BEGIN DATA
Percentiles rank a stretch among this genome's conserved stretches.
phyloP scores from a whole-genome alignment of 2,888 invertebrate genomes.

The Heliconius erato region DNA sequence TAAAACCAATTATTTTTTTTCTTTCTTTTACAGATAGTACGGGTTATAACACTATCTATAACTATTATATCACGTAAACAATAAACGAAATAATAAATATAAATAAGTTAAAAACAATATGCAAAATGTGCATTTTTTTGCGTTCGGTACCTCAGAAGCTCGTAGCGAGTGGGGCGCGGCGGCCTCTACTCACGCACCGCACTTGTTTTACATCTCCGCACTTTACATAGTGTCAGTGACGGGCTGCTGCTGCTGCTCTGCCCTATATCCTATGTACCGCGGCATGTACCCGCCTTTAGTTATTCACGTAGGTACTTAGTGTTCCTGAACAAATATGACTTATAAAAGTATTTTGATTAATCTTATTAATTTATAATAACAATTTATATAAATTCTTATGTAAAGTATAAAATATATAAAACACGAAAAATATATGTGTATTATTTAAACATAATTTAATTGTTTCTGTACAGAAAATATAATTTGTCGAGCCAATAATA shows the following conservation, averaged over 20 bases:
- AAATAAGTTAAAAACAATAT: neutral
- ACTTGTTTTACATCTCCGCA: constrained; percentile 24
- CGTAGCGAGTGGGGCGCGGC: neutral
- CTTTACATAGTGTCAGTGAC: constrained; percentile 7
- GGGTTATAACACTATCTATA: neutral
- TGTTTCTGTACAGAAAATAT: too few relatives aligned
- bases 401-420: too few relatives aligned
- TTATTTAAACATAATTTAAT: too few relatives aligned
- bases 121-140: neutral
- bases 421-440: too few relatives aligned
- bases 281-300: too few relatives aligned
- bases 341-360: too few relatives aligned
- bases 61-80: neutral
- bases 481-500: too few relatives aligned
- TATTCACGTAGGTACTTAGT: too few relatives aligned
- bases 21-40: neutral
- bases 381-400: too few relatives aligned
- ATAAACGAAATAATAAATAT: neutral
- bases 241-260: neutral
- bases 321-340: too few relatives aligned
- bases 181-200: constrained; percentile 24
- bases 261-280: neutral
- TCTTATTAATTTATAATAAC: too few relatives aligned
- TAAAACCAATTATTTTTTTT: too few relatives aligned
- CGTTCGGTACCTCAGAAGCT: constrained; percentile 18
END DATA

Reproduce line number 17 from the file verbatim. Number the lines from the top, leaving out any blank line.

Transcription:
- bases 481-500: too few relatives aligned